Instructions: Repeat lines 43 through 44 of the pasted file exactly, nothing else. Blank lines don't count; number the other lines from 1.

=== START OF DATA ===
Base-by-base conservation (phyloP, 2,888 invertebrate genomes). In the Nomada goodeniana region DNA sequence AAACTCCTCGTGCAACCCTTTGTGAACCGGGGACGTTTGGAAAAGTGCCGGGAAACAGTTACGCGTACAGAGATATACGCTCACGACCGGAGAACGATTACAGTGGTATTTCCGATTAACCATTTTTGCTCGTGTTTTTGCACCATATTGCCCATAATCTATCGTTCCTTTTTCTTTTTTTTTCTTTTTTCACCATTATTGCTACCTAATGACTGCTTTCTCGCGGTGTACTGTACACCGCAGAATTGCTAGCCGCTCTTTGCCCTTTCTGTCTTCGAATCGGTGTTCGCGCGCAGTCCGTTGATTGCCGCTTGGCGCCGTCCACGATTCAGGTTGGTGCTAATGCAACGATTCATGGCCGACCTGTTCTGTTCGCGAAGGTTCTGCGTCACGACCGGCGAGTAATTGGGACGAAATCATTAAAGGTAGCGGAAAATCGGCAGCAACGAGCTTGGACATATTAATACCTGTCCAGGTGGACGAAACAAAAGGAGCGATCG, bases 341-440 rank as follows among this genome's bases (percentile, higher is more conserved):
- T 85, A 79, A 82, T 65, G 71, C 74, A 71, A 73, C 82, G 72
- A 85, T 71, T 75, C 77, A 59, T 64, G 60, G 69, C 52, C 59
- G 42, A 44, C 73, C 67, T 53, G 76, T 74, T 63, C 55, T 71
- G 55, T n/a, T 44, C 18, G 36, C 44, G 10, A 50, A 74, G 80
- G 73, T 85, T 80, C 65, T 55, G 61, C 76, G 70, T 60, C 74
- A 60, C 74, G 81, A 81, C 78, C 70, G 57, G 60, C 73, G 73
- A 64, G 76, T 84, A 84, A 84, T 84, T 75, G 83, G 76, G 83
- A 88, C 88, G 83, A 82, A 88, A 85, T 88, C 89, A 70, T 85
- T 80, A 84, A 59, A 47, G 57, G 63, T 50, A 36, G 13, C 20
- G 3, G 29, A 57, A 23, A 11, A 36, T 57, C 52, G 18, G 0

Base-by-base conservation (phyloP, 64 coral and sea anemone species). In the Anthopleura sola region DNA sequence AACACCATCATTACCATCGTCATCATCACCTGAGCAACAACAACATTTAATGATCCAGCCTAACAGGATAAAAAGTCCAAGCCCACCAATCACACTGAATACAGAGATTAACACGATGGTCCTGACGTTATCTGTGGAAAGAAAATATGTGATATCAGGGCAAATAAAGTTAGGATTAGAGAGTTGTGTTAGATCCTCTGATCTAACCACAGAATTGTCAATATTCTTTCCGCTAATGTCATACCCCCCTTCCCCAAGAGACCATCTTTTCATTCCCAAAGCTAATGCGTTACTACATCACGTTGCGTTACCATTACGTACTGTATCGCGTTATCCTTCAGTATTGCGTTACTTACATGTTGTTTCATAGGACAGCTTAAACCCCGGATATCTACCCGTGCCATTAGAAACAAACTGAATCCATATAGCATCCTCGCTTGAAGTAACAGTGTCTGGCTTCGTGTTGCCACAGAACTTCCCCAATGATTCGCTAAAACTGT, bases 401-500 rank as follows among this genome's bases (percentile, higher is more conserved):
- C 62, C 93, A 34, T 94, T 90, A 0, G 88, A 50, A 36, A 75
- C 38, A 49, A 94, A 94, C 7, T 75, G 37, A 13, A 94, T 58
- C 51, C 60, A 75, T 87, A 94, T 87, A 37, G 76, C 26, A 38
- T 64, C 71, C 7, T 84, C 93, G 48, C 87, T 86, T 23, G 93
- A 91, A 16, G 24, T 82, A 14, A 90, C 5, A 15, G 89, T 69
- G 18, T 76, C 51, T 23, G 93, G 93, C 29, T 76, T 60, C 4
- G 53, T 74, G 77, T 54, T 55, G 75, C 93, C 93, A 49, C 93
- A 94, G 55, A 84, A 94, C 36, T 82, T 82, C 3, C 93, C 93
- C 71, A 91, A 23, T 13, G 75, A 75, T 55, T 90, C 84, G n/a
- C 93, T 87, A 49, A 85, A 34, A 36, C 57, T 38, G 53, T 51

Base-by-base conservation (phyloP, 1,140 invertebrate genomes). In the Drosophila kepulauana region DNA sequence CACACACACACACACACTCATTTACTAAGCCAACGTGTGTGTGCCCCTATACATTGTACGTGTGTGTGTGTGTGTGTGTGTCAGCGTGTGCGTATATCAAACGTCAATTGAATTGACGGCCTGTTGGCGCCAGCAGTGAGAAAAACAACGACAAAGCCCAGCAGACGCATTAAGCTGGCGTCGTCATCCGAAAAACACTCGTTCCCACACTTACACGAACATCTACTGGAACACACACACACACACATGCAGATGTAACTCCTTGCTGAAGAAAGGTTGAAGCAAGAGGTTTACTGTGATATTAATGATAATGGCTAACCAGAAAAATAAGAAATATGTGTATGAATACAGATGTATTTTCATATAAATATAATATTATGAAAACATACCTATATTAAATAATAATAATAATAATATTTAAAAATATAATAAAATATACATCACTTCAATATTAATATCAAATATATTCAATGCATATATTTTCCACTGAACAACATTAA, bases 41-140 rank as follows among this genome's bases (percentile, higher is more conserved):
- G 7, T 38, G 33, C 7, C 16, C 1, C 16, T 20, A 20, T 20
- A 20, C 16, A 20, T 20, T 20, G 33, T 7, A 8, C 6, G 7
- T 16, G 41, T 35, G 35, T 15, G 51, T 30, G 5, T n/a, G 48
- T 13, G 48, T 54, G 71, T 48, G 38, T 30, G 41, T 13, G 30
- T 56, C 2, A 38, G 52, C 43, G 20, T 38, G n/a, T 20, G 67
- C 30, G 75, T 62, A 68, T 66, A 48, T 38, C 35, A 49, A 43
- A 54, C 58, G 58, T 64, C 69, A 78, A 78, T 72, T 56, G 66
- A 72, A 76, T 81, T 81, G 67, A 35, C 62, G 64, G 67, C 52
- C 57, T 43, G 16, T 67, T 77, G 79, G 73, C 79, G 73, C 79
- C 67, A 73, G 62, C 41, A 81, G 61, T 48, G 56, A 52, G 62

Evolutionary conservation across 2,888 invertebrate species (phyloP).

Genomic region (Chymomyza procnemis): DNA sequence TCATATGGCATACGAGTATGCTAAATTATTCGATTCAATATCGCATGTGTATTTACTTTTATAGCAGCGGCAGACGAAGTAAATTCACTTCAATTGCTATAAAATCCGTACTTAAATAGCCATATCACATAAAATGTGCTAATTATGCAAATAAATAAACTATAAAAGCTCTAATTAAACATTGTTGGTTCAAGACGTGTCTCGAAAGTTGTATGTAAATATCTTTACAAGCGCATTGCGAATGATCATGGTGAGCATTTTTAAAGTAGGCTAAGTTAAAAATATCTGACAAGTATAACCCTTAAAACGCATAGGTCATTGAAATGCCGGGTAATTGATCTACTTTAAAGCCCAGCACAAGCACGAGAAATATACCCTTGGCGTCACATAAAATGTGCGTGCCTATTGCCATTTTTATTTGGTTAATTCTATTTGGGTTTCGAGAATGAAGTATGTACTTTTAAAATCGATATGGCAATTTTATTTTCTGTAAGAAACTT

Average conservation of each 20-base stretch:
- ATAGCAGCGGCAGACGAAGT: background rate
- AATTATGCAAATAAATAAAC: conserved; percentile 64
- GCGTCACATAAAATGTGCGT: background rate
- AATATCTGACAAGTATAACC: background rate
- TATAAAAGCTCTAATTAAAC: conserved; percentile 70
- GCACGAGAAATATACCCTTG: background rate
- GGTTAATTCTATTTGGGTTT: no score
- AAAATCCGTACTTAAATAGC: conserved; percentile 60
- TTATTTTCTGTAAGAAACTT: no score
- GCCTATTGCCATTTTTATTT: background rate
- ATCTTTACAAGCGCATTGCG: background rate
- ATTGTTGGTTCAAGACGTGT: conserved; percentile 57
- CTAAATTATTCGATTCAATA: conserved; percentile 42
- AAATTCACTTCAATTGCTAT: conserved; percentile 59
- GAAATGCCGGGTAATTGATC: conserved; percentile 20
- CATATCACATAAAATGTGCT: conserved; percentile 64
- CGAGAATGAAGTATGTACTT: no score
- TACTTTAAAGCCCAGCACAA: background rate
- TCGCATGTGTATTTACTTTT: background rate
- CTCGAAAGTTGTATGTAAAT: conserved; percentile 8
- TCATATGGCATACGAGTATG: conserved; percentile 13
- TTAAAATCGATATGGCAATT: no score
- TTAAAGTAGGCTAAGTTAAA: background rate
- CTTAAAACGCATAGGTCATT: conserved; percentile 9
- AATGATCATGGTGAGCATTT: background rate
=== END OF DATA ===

- GGTTAATTCTATTTGGGTTT: no score
- AAAATCCGTACTTAAATAGC: conserved; percentile 60